Humanitarian organizations exist to support those in need around the world. Oftentimes humanitarian aid comes in the form of delivering goods, particularly in times of crisis. In order for these organizations to provide goods and services to people, they first need to source them. Procurement of goods and service accounts for roughly 65% of the humanitarian sector’s budget. In some cases, procurement can be over 80% of a humanitarian organization’s budget. The sector’s budget has been growing exponentially in recent years and according to the Financial Tracking System of the UNOCHA it stands at USD 55 billion in 2023. 

Considering the substantial procurement budgets, it is crucial for these organizations to develop and implement gender responsive procurement practices. Gender responsive procurement is “a process whereby all stakeholders in the procurement of goods, services or works take into account the needs and capacities of women and men, girls and boys in the design, implementation and evaluation of their projects and programmes” (UN Women).

Gender-responsive procurement within humanitarian organizations holds the potential to significantly enhance the impact of their operations and can contribute directly to achieving Sustainable Development Goal 5 (SDG 5) on gender equality and empowering all women and girls.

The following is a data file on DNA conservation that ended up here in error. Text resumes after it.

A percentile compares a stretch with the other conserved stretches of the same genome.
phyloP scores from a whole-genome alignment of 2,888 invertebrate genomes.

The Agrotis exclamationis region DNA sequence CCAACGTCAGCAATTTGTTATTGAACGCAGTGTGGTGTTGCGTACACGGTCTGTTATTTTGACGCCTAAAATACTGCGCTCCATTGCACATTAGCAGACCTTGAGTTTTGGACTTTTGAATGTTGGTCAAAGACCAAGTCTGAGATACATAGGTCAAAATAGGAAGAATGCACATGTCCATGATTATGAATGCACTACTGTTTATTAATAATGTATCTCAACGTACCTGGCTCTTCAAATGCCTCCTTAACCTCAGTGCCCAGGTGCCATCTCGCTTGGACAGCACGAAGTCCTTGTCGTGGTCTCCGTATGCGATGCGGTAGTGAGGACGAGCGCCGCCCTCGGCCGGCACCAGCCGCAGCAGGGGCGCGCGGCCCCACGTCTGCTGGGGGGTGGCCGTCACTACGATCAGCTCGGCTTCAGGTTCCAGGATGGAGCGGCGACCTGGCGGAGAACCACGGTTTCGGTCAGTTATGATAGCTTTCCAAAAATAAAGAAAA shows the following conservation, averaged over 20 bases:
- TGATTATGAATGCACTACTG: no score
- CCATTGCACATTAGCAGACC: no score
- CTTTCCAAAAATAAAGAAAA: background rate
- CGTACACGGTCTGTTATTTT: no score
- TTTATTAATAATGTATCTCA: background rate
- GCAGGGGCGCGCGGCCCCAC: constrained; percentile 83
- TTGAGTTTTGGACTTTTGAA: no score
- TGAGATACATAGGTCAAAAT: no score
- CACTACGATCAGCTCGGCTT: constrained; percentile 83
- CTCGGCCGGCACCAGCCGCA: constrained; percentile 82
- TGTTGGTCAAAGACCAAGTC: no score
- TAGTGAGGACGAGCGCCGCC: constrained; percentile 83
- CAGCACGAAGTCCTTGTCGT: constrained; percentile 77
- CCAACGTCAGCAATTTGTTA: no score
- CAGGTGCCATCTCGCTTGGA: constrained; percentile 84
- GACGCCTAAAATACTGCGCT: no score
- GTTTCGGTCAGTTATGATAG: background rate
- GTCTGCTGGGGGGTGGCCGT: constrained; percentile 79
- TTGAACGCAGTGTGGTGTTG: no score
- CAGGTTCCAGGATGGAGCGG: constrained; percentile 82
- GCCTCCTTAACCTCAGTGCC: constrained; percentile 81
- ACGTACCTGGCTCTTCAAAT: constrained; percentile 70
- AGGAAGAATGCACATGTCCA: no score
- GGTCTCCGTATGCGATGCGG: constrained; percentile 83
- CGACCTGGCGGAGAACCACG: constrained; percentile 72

Gender-responsive procurement provides a strategic opportunity to promote women’s economic empowerment. By selecting and engaging (local) women-owned businesses as suppliers, the humanitarian organizations stimulate entrepreneurship, job creation, and economic growth among women, particularly in regions affected by crises. Besides that, local sourcing is a cost efficient and more environmentally friendly way to procure goods. As there is less transport time and money, and more positive impact on local communities. 

Apart from women-owned businesses, by selecting suppliers that have established effective gender equality policies and measures within their organizations, humanitarian entities set a standard for the broader business community. This practice not only encourages existing suppliers to adopt more gender-inclusive practices but also signals to the market the importance of such policies.

As the humanitarian sector is based on creating positive change, their procurement strategies cannot be overlooked. With a fair and ethical approach to sourcing and procurement, the budget can be used to empower women, and all underrepresented and disadvantaged people, in supply chains.